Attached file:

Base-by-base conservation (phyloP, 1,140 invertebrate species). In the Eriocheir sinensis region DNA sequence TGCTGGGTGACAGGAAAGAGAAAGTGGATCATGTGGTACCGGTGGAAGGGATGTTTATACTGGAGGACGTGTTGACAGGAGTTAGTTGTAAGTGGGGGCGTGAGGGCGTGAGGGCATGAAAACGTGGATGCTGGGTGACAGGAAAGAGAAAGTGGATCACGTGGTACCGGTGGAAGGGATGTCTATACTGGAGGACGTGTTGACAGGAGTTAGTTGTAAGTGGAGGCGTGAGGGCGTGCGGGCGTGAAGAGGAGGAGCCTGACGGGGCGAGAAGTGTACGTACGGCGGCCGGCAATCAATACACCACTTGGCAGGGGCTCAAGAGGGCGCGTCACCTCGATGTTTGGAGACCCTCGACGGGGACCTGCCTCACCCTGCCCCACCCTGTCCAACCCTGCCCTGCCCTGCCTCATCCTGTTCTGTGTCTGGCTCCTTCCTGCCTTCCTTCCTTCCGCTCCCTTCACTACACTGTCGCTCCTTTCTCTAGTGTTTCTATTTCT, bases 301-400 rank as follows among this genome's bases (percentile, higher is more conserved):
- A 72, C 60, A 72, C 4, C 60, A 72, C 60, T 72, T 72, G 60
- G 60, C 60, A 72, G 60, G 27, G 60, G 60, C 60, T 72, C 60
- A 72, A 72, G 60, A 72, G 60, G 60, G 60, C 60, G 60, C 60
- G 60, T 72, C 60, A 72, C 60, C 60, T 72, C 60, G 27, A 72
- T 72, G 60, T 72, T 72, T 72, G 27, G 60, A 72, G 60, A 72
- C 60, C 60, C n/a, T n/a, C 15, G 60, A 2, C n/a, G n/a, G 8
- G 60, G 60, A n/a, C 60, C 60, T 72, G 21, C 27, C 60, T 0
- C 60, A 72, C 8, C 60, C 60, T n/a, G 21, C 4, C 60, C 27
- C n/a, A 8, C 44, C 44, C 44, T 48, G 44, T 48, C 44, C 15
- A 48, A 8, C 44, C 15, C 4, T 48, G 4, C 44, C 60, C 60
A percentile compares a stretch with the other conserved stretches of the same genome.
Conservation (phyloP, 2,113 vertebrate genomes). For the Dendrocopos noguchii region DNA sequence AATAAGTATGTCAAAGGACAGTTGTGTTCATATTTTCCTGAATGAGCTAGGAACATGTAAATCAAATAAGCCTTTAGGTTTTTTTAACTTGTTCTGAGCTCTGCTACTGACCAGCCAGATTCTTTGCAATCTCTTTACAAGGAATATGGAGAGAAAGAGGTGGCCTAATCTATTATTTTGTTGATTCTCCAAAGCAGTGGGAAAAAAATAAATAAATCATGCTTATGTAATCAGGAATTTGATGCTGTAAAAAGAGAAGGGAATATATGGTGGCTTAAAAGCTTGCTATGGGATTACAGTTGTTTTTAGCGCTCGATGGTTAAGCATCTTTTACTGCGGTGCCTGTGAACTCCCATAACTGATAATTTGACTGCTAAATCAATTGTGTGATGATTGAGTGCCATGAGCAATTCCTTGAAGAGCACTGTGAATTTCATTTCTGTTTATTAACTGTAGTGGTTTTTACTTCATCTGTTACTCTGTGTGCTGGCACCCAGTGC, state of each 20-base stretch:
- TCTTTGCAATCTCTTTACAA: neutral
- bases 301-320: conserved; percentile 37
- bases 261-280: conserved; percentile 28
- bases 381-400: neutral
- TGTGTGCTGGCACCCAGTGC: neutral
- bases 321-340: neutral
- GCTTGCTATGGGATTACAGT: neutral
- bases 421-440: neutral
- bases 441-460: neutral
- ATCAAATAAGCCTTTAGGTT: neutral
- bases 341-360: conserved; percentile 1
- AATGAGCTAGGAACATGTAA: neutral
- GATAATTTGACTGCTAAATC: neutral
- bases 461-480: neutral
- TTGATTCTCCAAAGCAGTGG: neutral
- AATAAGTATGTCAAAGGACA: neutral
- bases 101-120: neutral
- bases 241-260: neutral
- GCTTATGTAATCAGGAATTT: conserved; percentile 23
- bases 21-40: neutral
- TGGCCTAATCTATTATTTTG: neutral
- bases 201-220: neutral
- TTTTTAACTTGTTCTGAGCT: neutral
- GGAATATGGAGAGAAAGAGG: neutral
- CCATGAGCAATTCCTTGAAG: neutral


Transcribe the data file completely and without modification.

Base-by-base conservation (phyloP, 1,140 invertebrate species). In the Eriocheir sinensis region DNA sequence TGCTGGGTGACAGGAAAGAGAAAGTGGATCATGTGGTACCGGTGGAAGGGATGTTTATACTGGAGGACGTGTTGACAGGAGTTAGTTGTAAGTGGGGGCGTGAGGGCGTGAGGGCATGAAAACGTGGATGCTGGGTGACAGGAAAGAGAAAGTGGATCACGTGGTACCGGTGGAAGGGATGTCTATACTGGAGGACGTGTTGACAGGAGTTAGTTGTAAGTGGAGGCGTGAGGGCGTGCGGGCGTGAAGAGGAGGAGCCTGACGGGGCGAGAAGTGTACGTACGGCGGCCGGCAATCAATACACCACTTGGCAGGGGCTCAAGAGGGCGCGTCACCTCGATGTTTGGAGACCCTCGACGGGGACCTGCCTCACCCTGCCCCACCCTGTCCAACCCTGCCCTGCCCTGCCTCATCCTGTTCTGTGTCTGGCTCCTTCCTGCCTTCCTTCCTTCCGCTCCCTTCACTACACTGTCGCTCCTTTCTCTAGTGTTTCTATTTCT, bases 301-400 rank as follows among this genome's bases (percentile, higher is more conserved):
- A 72, C 60, A 72, C 4, C 60, A 72, C 60, T 72, T 72, G 60
- G 60, C 60, A 72, G 60, G 27, G 60, G 60, C 60, T 72, C 60
- A 72, A 72, G 60, A 72, G 60, G 60, G 60, C 60, G 60, C 60
- G 60, T 72, C 60, A 72, C 60, C 60, T 72, C 60, G 27, A 72
- T 72, G 60, T 72, T 72, T 72, G 27, G 60, A 72, G 60, A 72
- C 60, C 60, C n/a, T n/a, C 15, G 60, A 2, C n/a, G n/a, G 8
- G 60, G 60, A n/a, C 60, C 60, T 72, G 21, C 27, C 60, T 0
- C 60, A 72, C 8, C 60, C 60, T n/a, G 21, C 4, C 60, C 27
- C n/a, A 8, C 44, C 44, C 44, T 48, G 44, T 48, C 44, C 15
- A 48, A 8, C 44, C 15, C 4, T 48, G 4, C 44, C 60, C 60
A percentile compares a stretch with the other conserved stretches of the same genome.
Conservation (phyloP, 2,113 vertebrate genomes). For the Dendrocopos noguchii region DNA sequence AATAAGTATGTCAAAGGACAGTTGTGTTCATATTTTCCTGAATGAGCTAGGAACATGTAAATCAAATAAGCCTTTAGGTTTTTTTAACTTGTTCTGAGCTCTGCTACTGACCAGCCAGATTCTTTGCAATCTCTTTACAAGGAATATGGAGAGAAAGAGGTGGCCTAATCTATTATTTTGTTGATTCTCCAAAGCAGTGGGAAAAAAATAAATAAATCATGCTTATGTAATCAGGAATTTGATGCTGTAAAAAGAGAAGGGAATATATGGTGGCTTAAAAGCTTGCTATGGGATTACAGTTGTTTTTAGCGCTCGATGGTTAAGCATCTTTTACTGCGGTGCCTGTGAACTCCCATAACTGATAATTTGACTGCTAAATCAATTGTGTGATGATTGAGTGCCATGAGCAATTCCTTGAAGAGCACTGTGAATTTCATTTCTGTTTATTAACTGTAGTGGTTTTTACTTCATCTGTTACTCTGTGTGCTGGCACCCAGTGC, state of each 20-base stretch:
- TCTTTGCAATCTCTTTACAA: neutral
- bases 301-320: conserved; percentile 37
- bases 261-280: conserved; percentile 28
- bases 381-400: neutral
- TGTGTGCTGGCACCCAGTGC: neutral
- bases 321-340: neutral
- GCTTGCTATGGGATTACAGT: neutral
- bases 421-440: neutral
- bases 441-460: neutral
- ATCAAATAAGCCTTTAGGTT: neutral
- bases 341-360: conserved; percentile 1
- AATGAGCTAGGAACATGTAA: neutral
- GATAATTTGACTGCTAAATC: neutral
- bases 461-480: neutral
- TTGATTCTCCAAAGCAGTGG: neutral
- AATAAGTATGTCAAAGGACA: neutral
- bases 101-120: neutral
- bases 241-260: neutral
- GCTTATGTAATCAGGAATTT: conserved; percentile 23
- bases 21-40: neutral
- TGGCCTAATCTATTATTTTG: neutral
- bases 201-220: neutral
- TTTTTAACTTGTTCTGAGCT: neutral
- GGAATATGGAGAGAAAGAGG: neutral
- CCATGAGCAATTCCTTGAAG: neutral